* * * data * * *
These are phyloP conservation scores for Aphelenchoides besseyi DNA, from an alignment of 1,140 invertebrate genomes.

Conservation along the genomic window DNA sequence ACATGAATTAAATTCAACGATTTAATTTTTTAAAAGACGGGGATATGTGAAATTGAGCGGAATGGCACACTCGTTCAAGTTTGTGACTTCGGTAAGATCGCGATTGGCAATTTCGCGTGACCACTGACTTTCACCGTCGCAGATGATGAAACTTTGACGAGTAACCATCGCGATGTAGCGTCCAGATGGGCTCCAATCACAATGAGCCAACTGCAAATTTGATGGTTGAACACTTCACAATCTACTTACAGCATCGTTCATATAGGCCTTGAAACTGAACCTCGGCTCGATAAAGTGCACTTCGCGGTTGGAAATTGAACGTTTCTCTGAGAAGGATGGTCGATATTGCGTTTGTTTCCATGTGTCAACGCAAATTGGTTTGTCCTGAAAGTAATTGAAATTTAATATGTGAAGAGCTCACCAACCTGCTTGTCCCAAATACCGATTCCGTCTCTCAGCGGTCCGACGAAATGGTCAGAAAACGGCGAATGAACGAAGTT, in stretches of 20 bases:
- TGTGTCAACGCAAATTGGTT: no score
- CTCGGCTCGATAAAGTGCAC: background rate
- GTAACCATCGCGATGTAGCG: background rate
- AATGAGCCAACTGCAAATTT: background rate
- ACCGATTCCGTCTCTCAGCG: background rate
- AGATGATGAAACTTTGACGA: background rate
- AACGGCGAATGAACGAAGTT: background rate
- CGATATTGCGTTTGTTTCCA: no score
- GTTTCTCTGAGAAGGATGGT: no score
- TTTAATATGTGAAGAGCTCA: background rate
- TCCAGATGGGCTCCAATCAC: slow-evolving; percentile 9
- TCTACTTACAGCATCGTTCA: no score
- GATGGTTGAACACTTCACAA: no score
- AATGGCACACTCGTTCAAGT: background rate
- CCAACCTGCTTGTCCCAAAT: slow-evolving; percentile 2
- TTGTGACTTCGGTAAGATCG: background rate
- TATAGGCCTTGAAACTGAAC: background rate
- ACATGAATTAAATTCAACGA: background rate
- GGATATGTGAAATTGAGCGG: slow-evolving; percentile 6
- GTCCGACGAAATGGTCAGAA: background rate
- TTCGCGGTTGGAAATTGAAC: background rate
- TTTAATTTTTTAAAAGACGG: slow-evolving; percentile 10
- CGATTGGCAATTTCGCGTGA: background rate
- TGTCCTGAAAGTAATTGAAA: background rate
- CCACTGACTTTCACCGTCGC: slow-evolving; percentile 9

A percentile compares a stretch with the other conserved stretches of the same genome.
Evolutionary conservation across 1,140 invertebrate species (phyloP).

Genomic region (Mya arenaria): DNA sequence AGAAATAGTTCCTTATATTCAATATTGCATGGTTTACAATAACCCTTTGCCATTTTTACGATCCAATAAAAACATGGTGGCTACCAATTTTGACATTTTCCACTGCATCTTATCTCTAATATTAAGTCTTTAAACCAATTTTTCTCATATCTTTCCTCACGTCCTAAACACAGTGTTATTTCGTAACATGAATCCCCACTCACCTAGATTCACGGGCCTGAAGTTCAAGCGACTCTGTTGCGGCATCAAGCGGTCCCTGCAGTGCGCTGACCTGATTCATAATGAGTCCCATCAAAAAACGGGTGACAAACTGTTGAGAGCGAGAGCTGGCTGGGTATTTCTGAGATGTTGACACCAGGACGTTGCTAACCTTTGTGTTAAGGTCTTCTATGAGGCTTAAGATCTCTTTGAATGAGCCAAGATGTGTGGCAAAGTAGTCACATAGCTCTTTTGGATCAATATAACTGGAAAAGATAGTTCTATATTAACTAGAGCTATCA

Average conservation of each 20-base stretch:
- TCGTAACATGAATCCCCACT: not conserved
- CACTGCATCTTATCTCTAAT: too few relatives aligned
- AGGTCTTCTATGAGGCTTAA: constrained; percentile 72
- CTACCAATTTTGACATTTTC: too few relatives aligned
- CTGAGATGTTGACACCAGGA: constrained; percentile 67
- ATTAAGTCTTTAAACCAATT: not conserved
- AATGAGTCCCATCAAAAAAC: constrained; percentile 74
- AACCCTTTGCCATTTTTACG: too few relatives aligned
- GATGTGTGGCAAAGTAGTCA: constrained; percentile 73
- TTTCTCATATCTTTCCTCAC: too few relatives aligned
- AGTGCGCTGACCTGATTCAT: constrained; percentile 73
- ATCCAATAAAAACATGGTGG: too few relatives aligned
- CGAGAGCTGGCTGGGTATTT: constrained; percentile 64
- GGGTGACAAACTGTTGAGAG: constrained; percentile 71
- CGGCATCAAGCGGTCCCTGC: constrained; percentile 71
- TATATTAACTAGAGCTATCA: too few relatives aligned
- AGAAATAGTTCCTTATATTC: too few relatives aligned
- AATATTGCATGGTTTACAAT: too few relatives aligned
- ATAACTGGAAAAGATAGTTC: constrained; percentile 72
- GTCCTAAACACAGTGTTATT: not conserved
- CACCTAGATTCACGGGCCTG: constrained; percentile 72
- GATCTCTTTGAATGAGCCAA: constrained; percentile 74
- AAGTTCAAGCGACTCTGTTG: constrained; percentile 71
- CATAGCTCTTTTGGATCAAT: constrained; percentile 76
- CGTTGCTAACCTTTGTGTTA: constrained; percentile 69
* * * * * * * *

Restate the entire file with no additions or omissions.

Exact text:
These are phyloP conservation scores for Aphelenchoides besseyi DNA, from an alignment of 1,140 invertebrate genomes.

Conservation along the genomic window DNA sequence ACATGAATTAAATTCAACGATTTAATTTTTTAAAAGACGGGGATATGTGAAATTGAGCGGAATGGCACACTCGTTCAAGTTTGTGACTTCGGTAAGATCGCGATTGGCAATTTCGCGTGACCACTGACTTTCACCGTCGCAGATGATGAAACTTTGACGAGTAACCATCGCGATGTAGCGTCCAGATGGGCTCCAATCACAATGAGCCAACTGCAAATTTGATGGTTGAACACTTCACAATCTACTTACAGCATCGTTCATATAGGCCTTGAAACTGAACCTCGGCTCGATAAAGTGCACTTCGCGGTTGGAAATTGAACGTTTCTCTGAGAAGGATGGTCGATATTGCGTTTGTTTCCATGTGTCAACGCAAATTGGTTTGTCCTGAAAGTAATTGAAATTTAATATGTGAAGAGCTCACCAACCTGCTTGTCCCAAATACCGATTCCGTCTCTCAGCGGTCCGACGAAATGGTCAGAAAACGGCGAATGAACGAAGTT, in stretches of 20 bases:
- TGTGTCAACGCAAATTGGTT: no score
- CTCGGCTCGATAAAGTGCAC: background rate
- GTAACCATCGCGATGTAGCG: background rate
- AATGAGCCAACTGCAAATTT: background rate
- ACCGATTCCGTCTCTCAGCG: background rate
- AGATGATGAAACTTTGACGA: background rate
- AACGGCGAATGAACGAAGTT: background rate
- CGATATTGCGTTTGTTTCCA: no score
- GTTTCTCTGAGAAGGATGGT: no score
- TTTAATATGTGAAGAGCTCA: background rate
- TCCAGATGGGCTCCAATCAC: slow-evolving; percentile 9
- TCTACTTACAGCATCGTTCA: no score
- GATGGTTGAACACTTCACAA: no score
- AATGGCACACTCGTTCAAGT: background rate
- CCAACCTGCTTGTCCCAAAT: slow-evolving; percentile 2
- TTGTGACTTCGGTAAGATCG: background rate
- TATAGGCCTTGAAACTGAAC: background rate
- ACATGAATTAAATTCAACGA: background rate
- GGATATGTGAAATTGAGCGG: slow-evolving; percentile 6
- GTCCGACGAAATGGTCAGAA: background rate
- TTCGCGGTTGGAAATTGAAC: background rate
- TTTAATTTTTTAAAAGACGG: slow-evolving; percentile 10
- CGATTGGCAATTTCGCGTGA: background rate
- TGTCCTGAAAGTAATTGAAA: background rate
- CCACTGACTTTCACCGTCGC: slow-evolving; percentile 9

A percentile compares a stretch with the other conserved stretches of the same genome.
Evolutionary conservation across 1,140 invertebrate species (phyloP).

Genomic region (Mya arenaria): DNA sequence AGAAATAGTTCCTTATATTCAATATTGCATGGTTTACAATAACCCTTTGCCATTTTTACGATCCAATAAAAACATGGTGGCTACCAATTTTGACATTTTCCACTGCATCTTATCTCTAATATTAAGTCTTTAAACCAATTTTTCTCATATCTTTCCTCACGTCCTAAACACAGTGTTATTTCGTAACATGAATCCCCACTCACCTAGATTCACGGGCCTGAAGTTCAAGCGACTCTGTTGCGGCATCAAGCGGTCCCTGCAGTGCGCTGACCTGATTCATAATGAGTCCCATCAAAAAACGGGTGACAAACTGTTGAGAGCGAGAGCTGGCTGGGTATTTCTGAGATGTTGACACCAGGACGTTGCTAACCTTTGTGTTAAGGTCTTCTATGAGGCTTAAGATCTCTTTGAATGAGCCAAGATGTGTGGCAAAGTAGTCACATAGCTCTTTTGGATCAATATAACTGGAAAAGATAGTTCTATATTAACTAGAGCTATCA

Average conservation of each 20-base stretch:
- TCGTAACATGAATCCCCACT: not conserved
- CACTGCATCTTATCTCTAAT: too few relatives aligned
- AGGTCTTCTATGAGGCTTAA: constrained; percentile 72
- CTACCAATTTTGACATTTTC: too few relatives aligned
- CTGAGATGTTGACACCAGGA: constrained; percentile 67
- ATTAAGTCTTTAAACCAATT: not conserved
- AATGAGTCCCATCAAAAAAC: constrained; percentile 74
- AACCCTTTGCCATTTTTACG: too few relatives aligned
- GATGTGTGGCAAAGTAGTCA: constrained; percentile 73
- TTTCTCATATCTTTCCTCAC: too few relatives aligned
- AGTGCGCTGACCTGATTCAT: constrained; percentile 73
- ATCCAATAAAAACATGGTGG: too few relatives aligned
- CGAGAGCTGGCTGGGTATTT: constrained; percentile 64
- GGGTGACAAACTGTTGAGAG: constrained; percentile 71
- CGGCATCAAGCGGTCCCTGC: constrained; percentile 71
- TATATTAACTAGAGCTATCA: too few relatives aligned
- AGAAATAGTTCCTTATATTC: too few relatives aligned
- AATATTGCATGGTTTACAAT: too few relatives aligned
- ATAACTGGAAAAGATAGTTC: constrained; percentile 72
- GTCCTAAACACAGTGTTATT: not conserved
- CACCTAGATTCACGGGCCTG: constrained; percentile 72
- GATCTCTTTGAATGAGCCAA: constrained; percentile 74
- AAGTTCAAGCGACTCTGTTG: constrained; percentile 71
- CATAGCTCTTTTGGATCAAT: constrained; percentile 76
- CGTTGCTAACCTTTGTGTTA: constrained; percentile 69